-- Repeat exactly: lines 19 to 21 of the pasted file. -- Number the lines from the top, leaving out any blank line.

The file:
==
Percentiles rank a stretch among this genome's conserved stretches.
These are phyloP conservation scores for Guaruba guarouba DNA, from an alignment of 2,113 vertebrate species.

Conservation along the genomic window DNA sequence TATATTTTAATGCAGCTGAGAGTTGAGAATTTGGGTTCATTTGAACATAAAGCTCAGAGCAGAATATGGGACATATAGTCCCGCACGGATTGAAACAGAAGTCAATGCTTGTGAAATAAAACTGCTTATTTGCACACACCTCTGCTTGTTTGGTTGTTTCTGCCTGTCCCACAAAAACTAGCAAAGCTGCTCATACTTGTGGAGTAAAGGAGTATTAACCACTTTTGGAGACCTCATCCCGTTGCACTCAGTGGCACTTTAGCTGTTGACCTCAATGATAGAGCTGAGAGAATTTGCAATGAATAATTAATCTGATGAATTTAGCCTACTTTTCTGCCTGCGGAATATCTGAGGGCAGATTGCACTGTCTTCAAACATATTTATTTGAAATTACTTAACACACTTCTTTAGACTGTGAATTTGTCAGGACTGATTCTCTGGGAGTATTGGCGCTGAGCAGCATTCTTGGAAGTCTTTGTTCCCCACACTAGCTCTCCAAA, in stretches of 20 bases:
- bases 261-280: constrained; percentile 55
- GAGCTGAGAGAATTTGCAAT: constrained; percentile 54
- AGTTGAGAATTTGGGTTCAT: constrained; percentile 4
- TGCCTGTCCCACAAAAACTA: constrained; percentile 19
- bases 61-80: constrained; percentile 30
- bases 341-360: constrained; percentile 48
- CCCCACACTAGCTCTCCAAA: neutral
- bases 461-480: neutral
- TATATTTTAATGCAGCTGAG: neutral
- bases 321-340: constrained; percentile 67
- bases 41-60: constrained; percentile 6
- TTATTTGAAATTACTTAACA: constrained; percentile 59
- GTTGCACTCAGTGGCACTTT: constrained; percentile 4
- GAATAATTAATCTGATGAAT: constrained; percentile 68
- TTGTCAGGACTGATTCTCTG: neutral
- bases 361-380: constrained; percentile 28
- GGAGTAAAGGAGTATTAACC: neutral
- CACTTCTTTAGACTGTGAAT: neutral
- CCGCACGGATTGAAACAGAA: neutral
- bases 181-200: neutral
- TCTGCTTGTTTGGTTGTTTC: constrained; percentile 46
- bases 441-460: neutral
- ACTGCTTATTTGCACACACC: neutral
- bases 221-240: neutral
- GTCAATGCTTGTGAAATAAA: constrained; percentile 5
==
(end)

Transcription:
- bases 361-380: constrained; percentile 28
- GGAGTAAAGGAGTATTAACC: neutral
- CACTTCTTTAGACTGTGAAT: neutral